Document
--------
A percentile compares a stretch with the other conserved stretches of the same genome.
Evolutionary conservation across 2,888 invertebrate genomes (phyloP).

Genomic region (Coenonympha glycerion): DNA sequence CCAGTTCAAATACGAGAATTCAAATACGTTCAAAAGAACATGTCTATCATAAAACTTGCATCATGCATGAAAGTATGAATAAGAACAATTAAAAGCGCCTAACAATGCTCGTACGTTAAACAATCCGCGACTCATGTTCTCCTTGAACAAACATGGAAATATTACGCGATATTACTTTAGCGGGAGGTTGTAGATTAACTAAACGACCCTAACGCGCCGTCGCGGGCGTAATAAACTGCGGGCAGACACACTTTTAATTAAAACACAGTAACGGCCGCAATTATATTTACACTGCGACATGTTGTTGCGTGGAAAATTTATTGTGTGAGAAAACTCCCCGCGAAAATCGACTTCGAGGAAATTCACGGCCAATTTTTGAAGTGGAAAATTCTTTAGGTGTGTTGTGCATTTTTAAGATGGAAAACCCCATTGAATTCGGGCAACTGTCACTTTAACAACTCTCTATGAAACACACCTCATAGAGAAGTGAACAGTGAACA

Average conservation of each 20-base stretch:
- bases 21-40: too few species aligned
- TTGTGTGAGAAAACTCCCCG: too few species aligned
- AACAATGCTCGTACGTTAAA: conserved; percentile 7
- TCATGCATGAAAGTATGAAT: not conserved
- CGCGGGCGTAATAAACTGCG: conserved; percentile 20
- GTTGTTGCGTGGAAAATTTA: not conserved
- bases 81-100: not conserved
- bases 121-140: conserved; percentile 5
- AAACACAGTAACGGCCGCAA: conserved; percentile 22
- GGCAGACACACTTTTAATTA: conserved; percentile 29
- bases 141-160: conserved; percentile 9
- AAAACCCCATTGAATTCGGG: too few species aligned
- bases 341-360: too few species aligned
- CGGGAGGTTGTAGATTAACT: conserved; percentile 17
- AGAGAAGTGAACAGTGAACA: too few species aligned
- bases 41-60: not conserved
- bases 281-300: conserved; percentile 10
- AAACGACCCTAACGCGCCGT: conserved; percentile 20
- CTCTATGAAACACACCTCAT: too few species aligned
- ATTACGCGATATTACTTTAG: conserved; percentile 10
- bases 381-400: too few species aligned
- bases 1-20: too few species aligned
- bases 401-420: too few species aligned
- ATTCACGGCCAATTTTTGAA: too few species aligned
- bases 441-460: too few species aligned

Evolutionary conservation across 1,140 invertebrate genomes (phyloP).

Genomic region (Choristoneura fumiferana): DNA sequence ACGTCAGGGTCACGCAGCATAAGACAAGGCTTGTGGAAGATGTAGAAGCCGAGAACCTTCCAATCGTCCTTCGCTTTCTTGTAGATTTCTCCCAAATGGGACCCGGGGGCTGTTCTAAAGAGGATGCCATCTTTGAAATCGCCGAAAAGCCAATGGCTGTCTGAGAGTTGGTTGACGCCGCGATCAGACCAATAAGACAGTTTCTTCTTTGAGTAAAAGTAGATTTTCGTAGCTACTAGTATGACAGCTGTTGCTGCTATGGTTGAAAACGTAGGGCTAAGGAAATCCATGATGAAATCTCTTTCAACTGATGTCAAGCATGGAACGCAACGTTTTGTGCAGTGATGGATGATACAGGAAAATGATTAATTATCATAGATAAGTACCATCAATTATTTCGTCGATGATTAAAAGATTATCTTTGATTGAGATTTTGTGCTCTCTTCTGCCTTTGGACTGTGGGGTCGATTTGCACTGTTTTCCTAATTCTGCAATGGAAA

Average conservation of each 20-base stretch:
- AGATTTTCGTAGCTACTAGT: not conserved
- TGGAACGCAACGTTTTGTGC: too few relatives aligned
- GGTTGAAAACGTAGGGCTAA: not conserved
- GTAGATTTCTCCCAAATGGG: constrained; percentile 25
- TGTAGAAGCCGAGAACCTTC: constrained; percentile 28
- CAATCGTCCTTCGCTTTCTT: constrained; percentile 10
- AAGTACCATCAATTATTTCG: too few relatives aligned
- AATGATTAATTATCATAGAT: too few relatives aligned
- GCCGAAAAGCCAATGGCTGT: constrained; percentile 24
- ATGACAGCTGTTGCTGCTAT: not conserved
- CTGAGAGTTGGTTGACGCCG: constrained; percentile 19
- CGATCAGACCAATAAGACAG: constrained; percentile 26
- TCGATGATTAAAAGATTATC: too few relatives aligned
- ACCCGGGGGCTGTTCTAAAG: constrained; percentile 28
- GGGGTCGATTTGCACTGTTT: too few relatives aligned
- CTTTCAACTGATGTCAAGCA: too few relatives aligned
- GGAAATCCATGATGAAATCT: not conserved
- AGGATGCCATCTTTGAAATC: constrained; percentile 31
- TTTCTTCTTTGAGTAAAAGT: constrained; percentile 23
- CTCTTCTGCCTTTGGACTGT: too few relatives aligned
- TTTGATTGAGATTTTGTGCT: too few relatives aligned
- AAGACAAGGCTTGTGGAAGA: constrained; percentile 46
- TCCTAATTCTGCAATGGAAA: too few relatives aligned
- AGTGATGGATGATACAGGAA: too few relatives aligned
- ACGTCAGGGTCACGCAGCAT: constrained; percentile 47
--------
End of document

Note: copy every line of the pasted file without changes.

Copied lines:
A percentile compares a stretch with the other conserved stretches of the same genome.
Evolutionary conservation across 2,888 invertebrate genomes (phyloP).

Genomic region (Coenonympha glycerion): DNA sequence CCAGTTCAAATACGAGAATTCAAATACGTTCAAAAGAACATGTCTATCATAAAACTTGCATCATGCATGAAAGTATGAATAAGAACAATTAAAAGCGCCTAACAATGCTCGTACGTTAAACAATCCGCGACTCATGTTCTCCTTGAACAAACATGGAAATATTACGCGATATTACTTTAGCGGGAGGTTGTAGATTAACTAAACGACCCTAACGCGCCGTCGCGGGCGTAATAAACTGCGGGCAGACACACTTTTAATTAAAACACAGTAACGGCCGCAATTATATTTACACTGCGACATGTTGTTGCGTGGAAAATTTATTGTGTGAGAAAACTCCCCGCGAAAATCGACTTCGAGGAAATTCACGGCCAATTTTTGAAGTGGAAAATTCTTTAGGTGTGTTGTGCATTTTTAAGATGGAAAACCCCATTGAATTCGGGCAACTGTCACTTTAACAACTCTCTATGAAACACACCTCATAGAGAAGTGAACAGTGAACA

Average conservation of each 20-base stretch:
- bases 21-40: too few species aligned
- TTGTGTGAGAAAACTCCCCG: too few species aligned
- AACAATGCTCGTACGTTAAA: conserved; percentile 7
- TCATGCATGAAAGTATGAAT: not conserved
- CGCGGGCGTAATAAACTGCG: conserved; percentile 20
- GTTGTTGCGTGGAAAATTTA: not conserved
- bases 81-100: not conserved
- bases 121-140: conserved; percentile 5
- AAACACAGTAACGGCCGCAA: conserved; percentile 22
- GGCAGACACACTTTTAATTA: conserved; percentile 29
- bases 141-160: conserved; percentile 9
- AAAACCCCATTGAATTCGGG: too few species aligned
- bases 341-360: too few species aligned
- CGGGAGGTTGTAGATTAACT: conserved; percentile 17
- AGAGAAGTGAACAGTGAACA: too few species aligned
- bases 41-60: not conserved
- bases 281-300: conserved; percentile 10
- AAACGACCCTAACGCGCCGT: conserved; percentile 20
- CTCTATGAAACACACCTCAT: too few species aligned
- ATTACGCGATATTACTTTAG: conserved; percentile 10
- bases 381-400: too few species aligned
- bases 1-20: too few species aligned
- bases 401-420: too few species aligned
- ATTCACGGCCAATTTTTGAA: too few species aligned
- bases 441-460: too few species aligned

Evolutionary conservation across 1,140 invertebrate genomes (phyloP).

Genomic region (Choristoneura fumiferana): DNA sequence ACGTCAGGGTCACGCAGCATAAGACAAGGCTTGTGGAAGATGTAGAAGCCGAGAACCTTCCAATCGTCCTTCGCTTTCTTGTAGATTTCTCCCAAATGGGACCCGGGGGCTGTTCTAAAGAGGATGCCATCTTTGAAATCGCCGAAAAGCCAATGGCTGTCTGAGAGTTGGTTGACGCCGCGATCAGACCAATAAGACAGTTTCTTCTTTGAGTAAAAGTAGATTTTCGTAGCTACTAGTATGACAGCTGTTGCTGCTATGGTTGAAAACGTAGGGCTAAGGAAATCCATGATGAAATCTCTTTCAACTGATGTCAAGCATGGAACGCAACGTTTTGTGCAGTGATGGATGATACAGGAAAATGATTAATTATCATAGATAAGTACCATCAATTATTTCGTCGATGATTAAAAGATTATCTTTGATTGAGATTTTGTGCTCTCTTCTGCCTTTGGACTGTGGGGTCGATTTGCACTGTTTTCCTAATTCTGCAATGGAAA

Average conservation of each 20-base stretch:
- AGATTTTCGTAGCTACTAGT: not conserved
- TGGAACGCAACGTTTTGTGC: too few relatives aligned
- GGTTGAAAACGTAGGGCTAA: not conserved
- GTAGATTTCTCCCAAATGGG: constrained; percentile 25
- TGTAGAAGCCGAGAACCTTC: constrained; percentile 28
- CAATCGTCCTTCGCTTTCTT: constrained; percentile 10
- AAGTACCATCAATTATTTCG: too few relatives aligned
- AATGATTAATTATCATAGAT: too few relatives aligned
- GCCGAAAAGCCAATGGCTGT: constrained; percentile 24
- ATGACAGCTGTTGCTGCTAT: not conserved
- CTGAGAGTTGGTTGACGCCG: constrained; percentile 19
- CGATCAGACCAATAAGACAG: constrained; percentile 26
- TCGATGATTAAAAGATTATC: too few relatives aligned
- ACCCGGGGGCTGTTCTAAAG: constrained; percentile 28
- GGGGTCGATTTGCACTGTTT: too few relatives aligned
- CTTTCAACTGATGTCAAGCA: too few relatives aligned
- GGAAATCCATGATGAAATCT: not conserved
- AGGATGCCATCTTTGAAATC: constrained; percentile 31
- TTTCTTCTTTGAGTAAAAGT: constrained; percentile 23
- CTCTTCTGCCTTTGGACTGT: too few relatives aligned
- TTTGATTGAGATTTTGTGCT: too few relatives aligned
- AAGACAAGGCTTGTGGAAGA: constrained; percentile 46
- TCCTAATTCTGCAATGGAAA: too few relatives aligned
- AGTGATGGATGATACAGGAA: too few relatives aligned
- ACGTCAGGGTCACGCAGCAT: constrained; percentile 47